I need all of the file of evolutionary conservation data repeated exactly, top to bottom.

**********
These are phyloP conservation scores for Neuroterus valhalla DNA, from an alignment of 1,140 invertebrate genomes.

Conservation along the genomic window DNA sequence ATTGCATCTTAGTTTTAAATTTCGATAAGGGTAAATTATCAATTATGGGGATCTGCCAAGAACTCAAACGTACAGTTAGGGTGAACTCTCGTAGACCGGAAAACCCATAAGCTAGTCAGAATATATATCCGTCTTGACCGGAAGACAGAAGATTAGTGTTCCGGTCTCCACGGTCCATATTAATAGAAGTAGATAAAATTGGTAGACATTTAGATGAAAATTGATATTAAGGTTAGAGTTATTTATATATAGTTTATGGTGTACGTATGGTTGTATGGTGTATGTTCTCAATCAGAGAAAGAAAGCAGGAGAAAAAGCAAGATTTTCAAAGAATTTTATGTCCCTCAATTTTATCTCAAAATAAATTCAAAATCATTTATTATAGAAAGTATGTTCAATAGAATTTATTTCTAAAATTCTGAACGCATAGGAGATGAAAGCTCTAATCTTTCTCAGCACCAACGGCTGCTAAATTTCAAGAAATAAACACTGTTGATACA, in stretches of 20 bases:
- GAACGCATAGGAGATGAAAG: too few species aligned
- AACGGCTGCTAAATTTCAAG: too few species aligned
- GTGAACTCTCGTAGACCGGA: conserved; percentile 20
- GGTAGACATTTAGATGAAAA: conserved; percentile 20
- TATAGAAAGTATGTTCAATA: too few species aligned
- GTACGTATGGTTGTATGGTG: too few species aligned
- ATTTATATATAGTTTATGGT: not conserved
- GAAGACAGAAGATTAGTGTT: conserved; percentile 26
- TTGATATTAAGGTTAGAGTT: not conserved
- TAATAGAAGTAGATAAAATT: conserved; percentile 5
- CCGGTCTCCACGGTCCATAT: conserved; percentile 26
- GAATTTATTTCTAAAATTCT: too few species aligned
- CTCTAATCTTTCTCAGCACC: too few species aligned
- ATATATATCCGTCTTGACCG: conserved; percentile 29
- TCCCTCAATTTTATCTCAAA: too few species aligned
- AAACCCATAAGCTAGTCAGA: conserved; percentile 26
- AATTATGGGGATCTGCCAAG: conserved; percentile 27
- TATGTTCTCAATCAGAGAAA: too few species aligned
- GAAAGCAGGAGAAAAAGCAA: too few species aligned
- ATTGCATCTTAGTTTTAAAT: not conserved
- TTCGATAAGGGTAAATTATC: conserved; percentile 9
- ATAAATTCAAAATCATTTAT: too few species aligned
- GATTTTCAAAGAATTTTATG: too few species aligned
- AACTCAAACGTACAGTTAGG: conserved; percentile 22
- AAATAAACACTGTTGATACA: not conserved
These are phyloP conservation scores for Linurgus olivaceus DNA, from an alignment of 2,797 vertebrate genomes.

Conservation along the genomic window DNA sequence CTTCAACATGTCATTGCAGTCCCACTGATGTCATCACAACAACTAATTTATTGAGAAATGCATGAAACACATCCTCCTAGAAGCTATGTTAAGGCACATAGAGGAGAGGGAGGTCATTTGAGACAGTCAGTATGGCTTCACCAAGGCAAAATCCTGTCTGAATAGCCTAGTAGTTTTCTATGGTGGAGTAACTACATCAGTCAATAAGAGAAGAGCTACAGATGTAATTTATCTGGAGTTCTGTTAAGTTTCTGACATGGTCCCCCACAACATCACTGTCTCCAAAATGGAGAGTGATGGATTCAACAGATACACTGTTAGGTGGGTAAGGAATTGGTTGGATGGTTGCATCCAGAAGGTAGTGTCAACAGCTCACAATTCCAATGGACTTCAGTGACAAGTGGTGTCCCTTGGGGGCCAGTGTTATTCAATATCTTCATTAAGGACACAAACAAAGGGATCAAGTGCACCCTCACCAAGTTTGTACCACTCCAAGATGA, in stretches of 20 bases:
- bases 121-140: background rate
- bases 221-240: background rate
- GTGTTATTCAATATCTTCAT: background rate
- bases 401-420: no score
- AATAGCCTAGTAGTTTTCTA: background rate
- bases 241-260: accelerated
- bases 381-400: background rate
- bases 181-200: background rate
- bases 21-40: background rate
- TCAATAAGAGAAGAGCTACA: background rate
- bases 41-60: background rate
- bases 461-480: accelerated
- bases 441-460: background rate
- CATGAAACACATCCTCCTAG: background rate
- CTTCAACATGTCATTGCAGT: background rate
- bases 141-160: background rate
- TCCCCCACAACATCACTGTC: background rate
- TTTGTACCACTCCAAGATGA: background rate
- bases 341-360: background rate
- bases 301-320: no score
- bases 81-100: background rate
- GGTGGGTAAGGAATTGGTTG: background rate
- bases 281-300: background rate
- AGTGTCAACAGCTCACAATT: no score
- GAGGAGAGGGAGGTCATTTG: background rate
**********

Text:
These are phyloP conservation scores for Neuroterus valhalla DNA, from an alignment of 1,140 invertebrate genomes.

Conservation along the genomic window DNA sequence ATTGCATCTTAGTTTTAAATTTCGATAAGGGTAAATTATCAATTATGGGGATCTGCCAAGAACTCAAACGTACAGTTAGGGTGAACTCTCGTAGACCGGAAAACCCATAAGCTAGTCAGAATATATATCCGTCTTGACCGGAAGACAGAAGATTAGTGTTCCGGTCTCCACGGTCCATATTAATAGAAGTAGATAAAATTGGTAGACATTTAGATGAAAATTGATATTAAGGTTAGAGTTATTTATATATAGTTTATGGTGTACGTATGGTTGTATGGTGTATGTTCTCAATCAGAGAAAGAAAGCAGGAGAAAAAGCAAGATTTTCAAAGAATTTTATGTCCCTCAATTTTATCTCAAAATAAATTCAAAATCATTTATTATAGAAAGTATGTTCAATAGAATTTATTTCTAAAATTCTGAACGCATAGGAGATGAAAGCTCTAATCTTTCTCAGCACCAACGGCTGCTAAATTTCAAGAAATAAACACTGTTGATACA, in stretches of 20 bases:
- GAACGCATAGGAGATGAAAG: too few species aligned
- AACGGCTGCTAAATTTCAAG: too few species aligned
- GTGAACTCTCGTAGACCGGA: conserved; percentile 20
- GGTAGACATTTAGATGAAAA: conserved; percentile 20
- TATAGAAAGTATGTTCAATA: too few species aligned
- GTACGTATGGTTGTATGGTG: too few species aligned
- ATTTATATATAGTTTATGGT: not conserved
- GAAGACAGAAGATTAGTGTT: conserved; percentile 26
- TTGATATTAAGGTTAGAGTT: not conserved
- TAATAGAAGTAGATAAAATT: conserved; percentile 5
- CCGGTCTCCACGGTCCATAT: conserved; percentile 26
- GAATTTATTTCTAAAATTCT: too few species aligned
- CTCTAATCTTTCTCAGCACC: too few species aligned
- ATATATATCCGTCTTGACCG: conserved; percentile 29
- TCCCTCAATTTTATCTCAAA: too few species aligned
- AAACCCATAAGCTAGTCAGA: conserved; percentile 26
- AATTATGGGGATCTGCCAAG: conserved; percentile 27
- TATGTTCTCAATCAGAGAAA: too few species aligned
- GAAAGCAGGAGAAAAAGCAA: too few species aligned
- ATTGCATCTTAGTTTTAAAT: not conserved
- TTCGATAAGGGTAAATTATC: conserved; percentile 9
- ATAAATTCAAAATCATTTAT: too few species aligned
- GATTTTCAAAGAATTTTATG: too few species aligned
- AACTCAAACGTACAGTTAGG: conserved; percentile 22
- AAATAAACACTGTTGATACA: not conserved
These are phyloP conservation scores for Linurgus olivaceus DNA, from an alignment of 2,797 vertebrate genomes.

Conservation along the genomic window DNA sequence CTTCAACATGTCATTGCAGTCCCACTGATGTCATCACAACAACTAATTTATTGAGAAATGCATGAAACACATCCTCCTAGAAGCTATGTTAAGGCACATAGAGGAGAGGGAGGTCATTTGAGACAGTCAGTATGGCTTCACCAAGGCAAAATCCTGTCTGAATAGCCTAGTAGTTTTCTATGGTGGAGTAACTACATCAGTCAATAAGAGAAGAGCTACAGATGTAATTTATCTGGAGTTCTGTTAAGTTTCTGACATGGTCCCCCACAACATCACTGTCTCCAAAATGGAGAGTGATGGATTCAACAGATACACTGTTAGGTGGGTAAGGAATTGGTTGGATGGTTGCATCCAGAAGGTAGTGTCAACAGCTCACAATTCCAATGGACTTCAGTGACAAGTGGTGTCCCTTGGGGGCCAGTGTTATTCAATATCTTCATTAAGGACACAAACAAAGGGATCAAGTGCACCCTCACCAAGTTTGTACCACTCCAAGATGA, in stretches of 20 bases:
- bases 121-140: background rate
- bases 221-240: background rate
- GTGTTATTCAATATCTTCAT: background rate
- bases 401-420: no score
- AATAGCCTAGTAGTTTTCTA: background rate
- bases 241-260: accelerated
- bases 381-400: background rate
- bases 181-200: background rate
- bases 21-40: background rate
- TCAATAAGAGAAGAGCTACA: background rate
- bases 41-60: background rate
- bases 461-480: accelerated
- bases 441-460: background rate
- CATGAAACACATCCTCCTAG: background rate
- CTTCAACATGTCATTGCAGT: background rate
- bases 141-160: background rate
- TCCCCCACAACATCACTGTC: background rate
- TTTGTACCACTCCAAGATGA: background rate
- bases 341-360: background rate
- bases 301-320: no score
- bases 81-100: background rate
- GGTGGGTAAGGAATTGGTTG: background rate
- bases 281-300: background rate
- AGTGTCAACAGCTCACAATT: no score
- GAGGAGAGGGAGGTCATTTG: background rate